Invisible no more: Widodo’s Indonesia is returning to the world stage
- New laws against extramarital sex and political criticism have drawn global attention alongside President Joko Widodo’s deft statesmanship amid superpower tensions
- As incoming Asean chair, Indonesia has cemented its position as the de facto regional leader and a new global force to reckon with
The revised criminal code also outlaws any insult against top leaders and any ideological challenge to its secular Pancasila principles.
As Asean chair next year, Indonesia is expected to enhance the cohesion of the Association of Southeast Asian Nations and manage regional geopolitical fault lines.
Since its founding in the mid-20th century, Indonesia has been the linchpin of postcolonial solidarity. Its founding father, Sukarno, was instrumental to the establishment of the non-aligned movement. Under his watch, the 1955 Bandung Conference brought together leaders across the developing world to create an alternative pole to Western and Soviet imperialism, hence the Third World concept.
No wonder Donald Emmerson wrote of an “invisible Indonesia” in the twilight years of the 20th century, lamenting the scant geopolitical attention received by the Southeast Asian giant.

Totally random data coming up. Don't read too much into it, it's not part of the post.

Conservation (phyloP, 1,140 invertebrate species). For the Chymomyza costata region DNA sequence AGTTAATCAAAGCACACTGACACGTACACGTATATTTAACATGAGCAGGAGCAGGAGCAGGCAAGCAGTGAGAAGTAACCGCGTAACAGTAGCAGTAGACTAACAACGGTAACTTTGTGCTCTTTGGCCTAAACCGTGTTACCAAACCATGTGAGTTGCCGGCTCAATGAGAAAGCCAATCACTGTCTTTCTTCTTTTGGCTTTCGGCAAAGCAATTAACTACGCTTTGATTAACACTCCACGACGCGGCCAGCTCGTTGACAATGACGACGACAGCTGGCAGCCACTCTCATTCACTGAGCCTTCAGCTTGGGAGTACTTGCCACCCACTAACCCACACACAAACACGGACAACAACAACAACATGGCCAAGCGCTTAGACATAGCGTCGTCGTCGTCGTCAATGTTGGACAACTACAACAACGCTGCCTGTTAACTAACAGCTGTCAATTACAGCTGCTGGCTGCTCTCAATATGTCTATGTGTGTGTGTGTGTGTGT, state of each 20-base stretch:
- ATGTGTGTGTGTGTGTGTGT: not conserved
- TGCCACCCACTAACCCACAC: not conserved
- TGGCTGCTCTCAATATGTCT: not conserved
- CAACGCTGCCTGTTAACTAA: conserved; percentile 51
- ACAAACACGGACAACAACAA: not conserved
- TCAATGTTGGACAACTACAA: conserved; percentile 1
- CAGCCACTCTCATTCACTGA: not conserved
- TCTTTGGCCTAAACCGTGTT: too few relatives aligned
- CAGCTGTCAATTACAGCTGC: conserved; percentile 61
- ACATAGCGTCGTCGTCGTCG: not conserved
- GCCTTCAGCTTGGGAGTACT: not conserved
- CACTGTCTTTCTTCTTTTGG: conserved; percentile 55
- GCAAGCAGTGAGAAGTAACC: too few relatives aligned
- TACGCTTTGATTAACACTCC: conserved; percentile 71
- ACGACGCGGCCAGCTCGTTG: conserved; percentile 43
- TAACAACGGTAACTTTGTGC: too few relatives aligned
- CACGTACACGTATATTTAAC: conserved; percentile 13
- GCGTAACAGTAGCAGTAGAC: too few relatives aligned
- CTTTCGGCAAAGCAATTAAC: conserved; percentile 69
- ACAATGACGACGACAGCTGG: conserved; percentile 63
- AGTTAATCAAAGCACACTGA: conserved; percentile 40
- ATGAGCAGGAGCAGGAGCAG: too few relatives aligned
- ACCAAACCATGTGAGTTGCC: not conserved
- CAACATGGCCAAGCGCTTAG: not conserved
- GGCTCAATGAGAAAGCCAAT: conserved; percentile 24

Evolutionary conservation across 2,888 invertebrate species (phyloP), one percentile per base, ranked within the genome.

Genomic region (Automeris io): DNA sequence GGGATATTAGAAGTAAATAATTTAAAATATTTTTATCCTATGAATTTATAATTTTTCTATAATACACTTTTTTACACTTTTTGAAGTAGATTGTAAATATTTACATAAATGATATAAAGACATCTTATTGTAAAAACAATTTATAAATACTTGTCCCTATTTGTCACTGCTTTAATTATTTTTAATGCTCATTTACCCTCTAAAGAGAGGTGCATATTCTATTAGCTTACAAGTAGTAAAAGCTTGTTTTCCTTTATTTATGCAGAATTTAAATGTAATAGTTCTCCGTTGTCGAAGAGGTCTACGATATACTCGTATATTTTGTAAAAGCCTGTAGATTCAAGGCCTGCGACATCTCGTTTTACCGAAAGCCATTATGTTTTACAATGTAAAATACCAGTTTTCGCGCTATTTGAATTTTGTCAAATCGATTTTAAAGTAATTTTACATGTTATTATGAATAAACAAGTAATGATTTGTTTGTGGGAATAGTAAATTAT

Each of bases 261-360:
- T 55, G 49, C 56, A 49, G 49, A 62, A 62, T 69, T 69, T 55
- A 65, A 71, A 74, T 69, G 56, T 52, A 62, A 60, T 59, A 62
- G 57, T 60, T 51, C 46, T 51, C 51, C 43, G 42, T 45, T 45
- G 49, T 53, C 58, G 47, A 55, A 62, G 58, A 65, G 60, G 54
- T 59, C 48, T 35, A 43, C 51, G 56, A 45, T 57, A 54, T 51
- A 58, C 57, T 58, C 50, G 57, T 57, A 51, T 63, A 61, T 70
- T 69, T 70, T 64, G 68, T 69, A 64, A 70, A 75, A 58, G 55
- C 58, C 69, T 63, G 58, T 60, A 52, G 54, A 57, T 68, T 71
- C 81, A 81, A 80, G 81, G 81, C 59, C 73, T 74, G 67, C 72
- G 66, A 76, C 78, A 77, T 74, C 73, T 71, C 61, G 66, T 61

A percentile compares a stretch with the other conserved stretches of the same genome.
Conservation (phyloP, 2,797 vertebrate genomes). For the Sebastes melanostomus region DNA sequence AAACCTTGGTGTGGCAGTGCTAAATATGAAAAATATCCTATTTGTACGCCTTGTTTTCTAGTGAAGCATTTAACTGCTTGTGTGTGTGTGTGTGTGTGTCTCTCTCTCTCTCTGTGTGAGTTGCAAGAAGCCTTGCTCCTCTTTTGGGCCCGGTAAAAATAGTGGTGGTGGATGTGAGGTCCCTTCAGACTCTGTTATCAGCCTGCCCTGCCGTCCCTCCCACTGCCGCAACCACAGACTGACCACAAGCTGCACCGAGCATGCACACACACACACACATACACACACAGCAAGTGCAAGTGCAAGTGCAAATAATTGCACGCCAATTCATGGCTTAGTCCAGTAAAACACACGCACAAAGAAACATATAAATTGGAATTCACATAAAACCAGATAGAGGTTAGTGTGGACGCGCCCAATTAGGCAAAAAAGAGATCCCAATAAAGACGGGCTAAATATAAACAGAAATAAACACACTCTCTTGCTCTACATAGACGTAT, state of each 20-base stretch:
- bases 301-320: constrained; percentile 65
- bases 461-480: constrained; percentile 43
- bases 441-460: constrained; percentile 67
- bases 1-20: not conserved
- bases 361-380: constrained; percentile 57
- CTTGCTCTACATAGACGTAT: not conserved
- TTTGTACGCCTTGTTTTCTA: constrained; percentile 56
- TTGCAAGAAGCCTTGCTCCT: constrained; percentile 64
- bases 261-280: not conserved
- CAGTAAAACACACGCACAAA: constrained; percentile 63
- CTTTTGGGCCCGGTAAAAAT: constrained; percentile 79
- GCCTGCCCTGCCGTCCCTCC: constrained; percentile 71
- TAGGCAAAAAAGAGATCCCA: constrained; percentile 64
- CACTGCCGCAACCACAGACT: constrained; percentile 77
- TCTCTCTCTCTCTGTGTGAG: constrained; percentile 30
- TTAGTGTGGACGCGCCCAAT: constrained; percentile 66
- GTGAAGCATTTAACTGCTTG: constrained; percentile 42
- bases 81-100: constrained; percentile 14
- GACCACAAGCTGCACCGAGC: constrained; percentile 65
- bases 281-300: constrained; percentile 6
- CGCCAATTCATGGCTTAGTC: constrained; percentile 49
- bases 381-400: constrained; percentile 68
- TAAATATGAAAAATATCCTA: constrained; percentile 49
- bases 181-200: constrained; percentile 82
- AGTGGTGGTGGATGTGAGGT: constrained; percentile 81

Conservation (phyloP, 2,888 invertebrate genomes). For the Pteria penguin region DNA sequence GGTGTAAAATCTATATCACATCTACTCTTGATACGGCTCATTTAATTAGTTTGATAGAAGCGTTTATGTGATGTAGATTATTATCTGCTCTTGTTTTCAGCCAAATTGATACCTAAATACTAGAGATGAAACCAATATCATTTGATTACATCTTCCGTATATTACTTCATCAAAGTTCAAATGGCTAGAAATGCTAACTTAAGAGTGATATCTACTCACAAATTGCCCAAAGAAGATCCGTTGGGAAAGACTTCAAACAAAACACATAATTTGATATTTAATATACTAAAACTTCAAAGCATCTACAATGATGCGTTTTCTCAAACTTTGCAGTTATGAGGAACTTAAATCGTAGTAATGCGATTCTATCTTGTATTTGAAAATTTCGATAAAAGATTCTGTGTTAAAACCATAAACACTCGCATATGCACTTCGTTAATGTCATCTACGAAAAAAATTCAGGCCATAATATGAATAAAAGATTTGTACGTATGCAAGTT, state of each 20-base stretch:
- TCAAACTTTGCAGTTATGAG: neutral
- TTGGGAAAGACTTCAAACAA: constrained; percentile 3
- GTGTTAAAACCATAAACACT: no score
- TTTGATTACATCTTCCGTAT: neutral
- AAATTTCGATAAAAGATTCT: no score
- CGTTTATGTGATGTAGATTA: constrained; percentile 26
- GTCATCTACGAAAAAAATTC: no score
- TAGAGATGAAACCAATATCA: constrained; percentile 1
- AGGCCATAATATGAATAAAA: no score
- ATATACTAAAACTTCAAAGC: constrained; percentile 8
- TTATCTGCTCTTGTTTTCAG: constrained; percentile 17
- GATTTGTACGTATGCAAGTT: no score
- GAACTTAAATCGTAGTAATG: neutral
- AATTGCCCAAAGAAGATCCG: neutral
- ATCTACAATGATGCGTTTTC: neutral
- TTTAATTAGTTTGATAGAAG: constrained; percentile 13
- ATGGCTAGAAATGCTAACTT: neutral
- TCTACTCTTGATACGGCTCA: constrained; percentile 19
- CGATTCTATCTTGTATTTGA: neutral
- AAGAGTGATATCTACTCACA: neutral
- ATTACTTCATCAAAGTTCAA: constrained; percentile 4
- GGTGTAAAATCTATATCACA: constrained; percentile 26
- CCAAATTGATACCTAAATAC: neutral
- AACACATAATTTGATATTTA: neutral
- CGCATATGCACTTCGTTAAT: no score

More recently, a Guardian article called it “the biggest invisible thing on earth”. Last month, The Economist wrote that it was “the most important country that people routinely overlook”, in a special issue on the country.
Indonesia’s so-called invisibility was not helped by Widodo’s decision to largely shun international diplomacy in favour of grass-roots projects during his first term. After his emphatic re-election in 2019, however, he has steadily, albeit reluctantly, emerged as a global statesman. Widodo realised that, even if he weren’t interested in world affairs, Indonesia’s future will be largely shaped by external developments.
Things came to head earlier this year, when Russia’s invasion of Ukraine sparked a spike in energy and food prices. Meanwhile, escalating US-China tensions raised fears that Southeast Asia could once again become a battlefield for superpower competition.
The tropical paradise of Bali was an ideal place for the summit, especially because of Widodo’s cordial personal ties with both the American and Chinese leadership. For both, Indonesia represents a credible, non-aligned regional power primarily interested in preserving peace and prosperity in the Indo-Pacific.
Having proven its global leadership mettle, Indonesia is in a prime position to take over as Asean chair. In the past, the country has played a pivotal role in mediating territorial conflicts among member states as well as preserving Asean centrality in South China Sea disputes.
Richard Heydarian is a Manila-based academic and author of “Asia’s New Battlefield: US, China and the Struggle for Western Pacific” and the forthcoming “Duterte’s Rise”